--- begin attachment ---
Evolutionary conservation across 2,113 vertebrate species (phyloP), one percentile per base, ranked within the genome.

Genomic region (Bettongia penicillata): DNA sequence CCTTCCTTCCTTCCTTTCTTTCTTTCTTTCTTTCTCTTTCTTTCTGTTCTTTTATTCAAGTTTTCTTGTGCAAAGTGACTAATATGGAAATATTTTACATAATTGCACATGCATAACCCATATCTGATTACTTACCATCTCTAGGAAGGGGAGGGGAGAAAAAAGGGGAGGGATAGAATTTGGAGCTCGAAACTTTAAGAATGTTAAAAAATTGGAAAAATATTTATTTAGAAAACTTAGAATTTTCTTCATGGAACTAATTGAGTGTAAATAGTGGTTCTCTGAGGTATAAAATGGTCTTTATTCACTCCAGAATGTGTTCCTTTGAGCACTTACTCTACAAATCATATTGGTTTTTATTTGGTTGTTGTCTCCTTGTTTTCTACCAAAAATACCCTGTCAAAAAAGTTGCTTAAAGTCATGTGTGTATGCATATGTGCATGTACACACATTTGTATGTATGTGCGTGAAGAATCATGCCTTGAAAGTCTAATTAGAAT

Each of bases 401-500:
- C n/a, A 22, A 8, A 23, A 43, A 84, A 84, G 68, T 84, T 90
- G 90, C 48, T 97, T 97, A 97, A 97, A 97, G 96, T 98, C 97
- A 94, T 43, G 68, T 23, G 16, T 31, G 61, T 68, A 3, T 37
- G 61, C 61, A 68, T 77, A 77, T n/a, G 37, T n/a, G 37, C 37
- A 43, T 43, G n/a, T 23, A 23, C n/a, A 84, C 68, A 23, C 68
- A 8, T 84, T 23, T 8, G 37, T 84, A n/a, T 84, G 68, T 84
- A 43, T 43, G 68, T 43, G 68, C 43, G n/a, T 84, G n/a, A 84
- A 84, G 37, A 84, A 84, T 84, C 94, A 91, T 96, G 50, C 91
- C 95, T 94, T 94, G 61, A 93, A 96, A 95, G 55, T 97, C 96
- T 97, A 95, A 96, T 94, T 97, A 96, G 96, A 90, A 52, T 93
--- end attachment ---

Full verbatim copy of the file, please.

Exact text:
Evolutionary conservation across 2,113 vertebrate species (phyloP), one percentile per base, ranked within the genome.

Genomic region (Bettongia penicillata): DNA sequence CCTTCCTTCCTTCCTTTCTTTCTTTCTTTCTTTCTCTTTCTTTCTGTTCTTTTATTCAAGTTTTCTTGTGCAAAGTGACTAATATGGAAATATTTTACATAATTGCACATGCATAACCCATATCTGATTACTTACCATCTCTAGGAAGGGGAGGGGAGAAAAAAGGGGAGGGATAGAATTTGGAGCTCGAAACTTTAAGAATGTTAAAAAATTGGAAAAATATTTATTTAGAAAACTTAGAATTTTCTTCATGGAACTAATTGAGTGTAAATAGTGGTTCTCTGAGGTATAAAATGGTCTTTATTCACTCCAGAATGTGTTCCTTTGAGCACTTACTCTACAAATCATATTGGTTTTTATTTGGTTGTTGTCTCCTTGTTTTCTACCAAAAATACCCTGTCAAAAAAGTTGCTTAAAGTCATGTGTGTATGCATATGTGCATGTACACACATTTGTATGTATGTGCGTGAAGAATCATGCCTTGAAAGTCTAATTAGAAT

Each of bases 401-500:
- C n/a, A 22, A 8, A 23, A 43, A 84, A 84, G 68, T 84, T 90
- G 90, C 48, T 97, T 97, A 97, A 97, A 97, G 96, T 98, C 97
- A 94, T 43, G 68, T 23, G 16, T 31, G 61, T 68, A 3, T 37
- G 61, C 61, A 68, T 77, A 77, T n/a, G 37, T n/a, G 37, C 37
- A 43, T 43, G n/a, T 23, A 23, C n/a, A 84, C 68, A 23, C 68
- A 8, T 84, T 23, T 8, G 37, T 84, A n/a, T 84, G 68, T 84
- A 43, T 43, G 68, T 43, G 68, C 43, G n/a, T 84, G n/a, A 84
- A 84, G 37, A 84, A 84, T 84, C 94, A 91, T 96, G 50, C 91
- C 95, T 94, T 94, G 61, A 93, A 96, A 95, G 55, T 97, C 96
- T 97, A 95, A 96, T 94, T 97, A 96, G 96, A 90, A 52, T 93